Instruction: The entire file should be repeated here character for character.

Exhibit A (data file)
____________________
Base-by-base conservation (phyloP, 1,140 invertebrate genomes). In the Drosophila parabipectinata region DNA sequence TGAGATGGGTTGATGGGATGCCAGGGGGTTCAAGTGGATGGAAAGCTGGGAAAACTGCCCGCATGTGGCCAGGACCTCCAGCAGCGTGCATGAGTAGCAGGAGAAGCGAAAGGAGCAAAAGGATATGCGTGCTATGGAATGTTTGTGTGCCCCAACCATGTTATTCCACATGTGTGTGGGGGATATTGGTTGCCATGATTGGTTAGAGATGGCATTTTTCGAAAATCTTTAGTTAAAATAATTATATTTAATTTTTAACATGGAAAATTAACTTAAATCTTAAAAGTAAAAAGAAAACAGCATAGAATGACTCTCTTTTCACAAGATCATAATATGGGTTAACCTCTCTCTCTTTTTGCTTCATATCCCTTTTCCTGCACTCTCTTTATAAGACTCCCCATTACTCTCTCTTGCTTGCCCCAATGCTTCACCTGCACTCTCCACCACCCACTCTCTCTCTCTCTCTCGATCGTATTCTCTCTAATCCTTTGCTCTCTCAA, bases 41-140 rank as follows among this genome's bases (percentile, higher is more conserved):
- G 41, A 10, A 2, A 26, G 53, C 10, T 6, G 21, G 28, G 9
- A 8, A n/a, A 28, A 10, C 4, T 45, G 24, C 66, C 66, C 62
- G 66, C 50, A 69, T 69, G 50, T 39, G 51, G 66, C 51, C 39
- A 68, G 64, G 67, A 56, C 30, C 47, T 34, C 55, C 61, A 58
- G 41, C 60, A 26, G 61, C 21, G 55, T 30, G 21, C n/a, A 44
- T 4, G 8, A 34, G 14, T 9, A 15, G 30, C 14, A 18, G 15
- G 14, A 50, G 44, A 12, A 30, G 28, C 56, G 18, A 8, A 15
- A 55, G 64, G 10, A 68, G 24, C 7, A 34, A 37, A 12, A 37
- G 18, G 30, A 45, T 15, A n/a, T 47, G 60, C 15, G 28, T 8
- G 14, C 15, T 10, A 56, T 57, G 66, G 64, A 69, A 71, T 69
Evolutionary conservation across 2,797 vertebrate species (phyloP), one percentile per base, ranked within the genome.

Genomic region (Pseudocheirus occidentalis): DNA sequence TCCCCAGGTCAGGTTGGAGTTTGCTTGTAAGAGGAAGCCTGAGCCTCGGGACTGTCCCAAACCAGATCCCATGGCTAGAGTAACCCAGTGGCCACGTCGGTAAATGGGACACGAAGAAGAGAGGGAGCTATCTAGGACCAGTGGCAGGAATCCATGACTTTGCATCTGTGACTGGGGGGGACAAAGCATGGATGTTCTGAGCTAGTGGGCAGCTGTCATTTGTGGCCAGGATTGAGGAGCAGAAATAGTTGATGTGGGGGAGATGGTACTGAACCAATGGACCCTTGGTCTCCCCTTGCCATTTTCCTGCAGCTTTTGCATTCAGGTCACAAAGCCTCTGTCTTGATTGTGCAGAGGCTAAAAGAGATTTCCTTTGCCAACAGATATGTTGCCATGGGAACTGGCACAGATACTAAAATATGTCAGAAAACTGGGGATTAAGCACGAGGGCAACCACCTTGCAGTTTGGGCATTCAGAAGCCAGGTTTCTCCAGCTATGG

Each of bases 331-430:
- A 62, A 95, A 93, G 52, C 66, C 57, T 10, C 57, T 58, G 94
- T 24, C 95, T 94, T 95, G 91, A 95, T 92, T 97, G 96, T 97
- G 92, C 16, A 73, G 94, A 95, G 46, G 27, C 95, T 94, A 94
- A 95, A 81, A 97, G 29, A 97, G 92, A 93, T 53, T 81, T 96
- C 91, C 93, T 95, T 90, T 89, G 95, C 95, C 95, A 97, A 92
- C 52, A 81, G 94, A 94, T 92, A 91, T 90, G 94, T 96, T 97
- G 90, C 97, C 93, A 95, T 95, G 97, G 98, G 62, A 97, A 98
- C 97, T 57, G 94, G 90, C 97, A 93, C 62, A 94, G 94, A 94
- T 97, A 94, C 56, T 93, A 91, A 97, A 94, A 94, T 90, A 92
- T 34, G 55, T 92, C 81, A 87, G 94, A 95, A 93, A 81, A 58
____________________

Base-by-base conservation (phyloP, 1,140 invertebrate genomes). In the Drosophila parabipectinata region DNA sequence TGAGATGGGTTGATGGGATGCCAGGGGGTTCAAGTGGATGGAAAGCTGGGAAAACTGCCCGCATGTGGCCAGGACCTCCAGCAGCGTGCATGAGTAGCAGGAGAAGCGAAAGGAGCAAAAGGATATGCGTGCTATGGAATGTTTGTGTGCCCCAACCATGTTATTCCACATGTGTGTGGGGGATATTGGTTGCCATGATTGGTTAGAGATGGCATTTTTCGAAAATCTTTAGTTAAAATAATTATATTTAATTTTTAACATGGAAAATTAACTTAAATCTTAAAAGTAAAAAGAAAACAGCATAGAATGACTCTCTTTTCACAAGATCATAATATGGGTTAACCTCTCTCTCTTTTTGCTTCATATCCCTTTTCCTGCACTCTCTTTATAAGACTCCCCATTACTCTCTCTTGCTTGCCCCAATGCTTCACCTGCACTCTCCACCACCCACTCTCTCTCTCTCTCTCGATCGTATTCTCTCTAATCCTTTGCTCTCTCAA, bases 41-140 rank as follows among this genome's bases (percentile, higher is more conserved):
- G 41, A 10, A 2, A 26, G 53, C 10, T 6, G 21, G 28, G 9
- A 8, A n/a, A 28, A 10, C 4, T 45, G 24, C 66, C 66, C 62
- G 66, C 50, A 69, T 69, G 50, T 39, G 51, G 66, C 51, C 39
- A 68, G 64, G 67, A 56, C 30, C 47, T 34, C 55, C 61, A 58
- G 41, C 60, A 26, G 61, C 21, G 55, T 30, G 21, C n/a, A 44
- T 4, G 8, A 34, G 14, T 9, A 15, G 30, C 14, A 18, G 15
- G 14, A 50, G 44, A 12, A 30, G 28, C 56, G 18, A 8, A 15
- A 55, G 64, G 10, A 68, G 24, C 7, A 34, A 37, A 12, A 37
- G 18, G 30, A 45, T 15, A n/a, T 47, G 60, C 15, G 28, T 8
- G 14, C 15, T 10, A 56, T 57, G 66, G 64, A 69, A 71, T 69
Evolutionary conservation across 2,797 vertebrate species (phyloP), one percentile per base, ranked within the genome.

Genomic region (Pseudocheirus occidentalis): DNA sequence TCCCCAGGTCAGGTTGGAGTTTGCTTGTAAGAGGAAGCCTGAGCCTCGGGACTGTCCCAAACCAGATCCCATGGCTAGAGTAACCCAGTGGCCACGTCGGTAAATGGGACACGAAGAAGAGAGGGAGCTATCTAGGACCAGTGGCAGGAATCCATGACTTTGCATCTGTGACTGGGGGGGACAAAGCATGGATGTTCTGAGCTAGTGGGCAGCTGTCATTTGTGGCCAGGATTGAGGAGCAGAAATAGTTGATGTGGGGGAGATGGTACTGAACCAATGGACCCTTGGTCTCCCCTTGCCATTTTCCTGCAGCTTTTGCATTCAGGTCACAAAGCCTCTGTCTTGATTGTGCAGAGGCTAAAAGAGATTTCCTTTGCCAACAGATATGTTGCCATGGGAACTGGCACAGATACTAAAATATGTCAGAAAACTGGGGATTAAGCACGAGGGCAACCACCTTGCAGTTTGGGCATTCAGAAGCCAGGTTTCTCCAGCTATGG

Each of bases 331-430:
- A 62, A 95, A 93, G 52, C 66, C 57, T 10, C 57, T 58, G 94
- T 24, C 95, T 94, T 95, G 91, A 95, T 92, T 97, G 96, T 97
- G 92, C 16, A 73, G 94, A 95, G 46, G 27, C 95, T 94, A 94
- A 95, A 81, A 97, G 29, A 97, G 92, A 93, T 53, T 81, T 96
- C 91, C 93, T 95, T 90, T 89, G 95, C 95, C 95, A 97, A 92
- C 52, A 81, G 94, A 94, T 92, A 91, T 90, G 94, T 96, T 97
- G 90, C 97, C 93, A 95, T 95, G 97, G 98, G 62, A 97, A 98
- C 97, T 57, G 94, G 90, C 97, A 93, C 62, A 94, G 94, A 94
- T 97, A 94, C 56, T 93, A 91, A 97, A 94, A 94, T 90, A 92
- T 34, G 55, T 92, C 81, A 87, G 94, A 95, A 93, A 81, A 58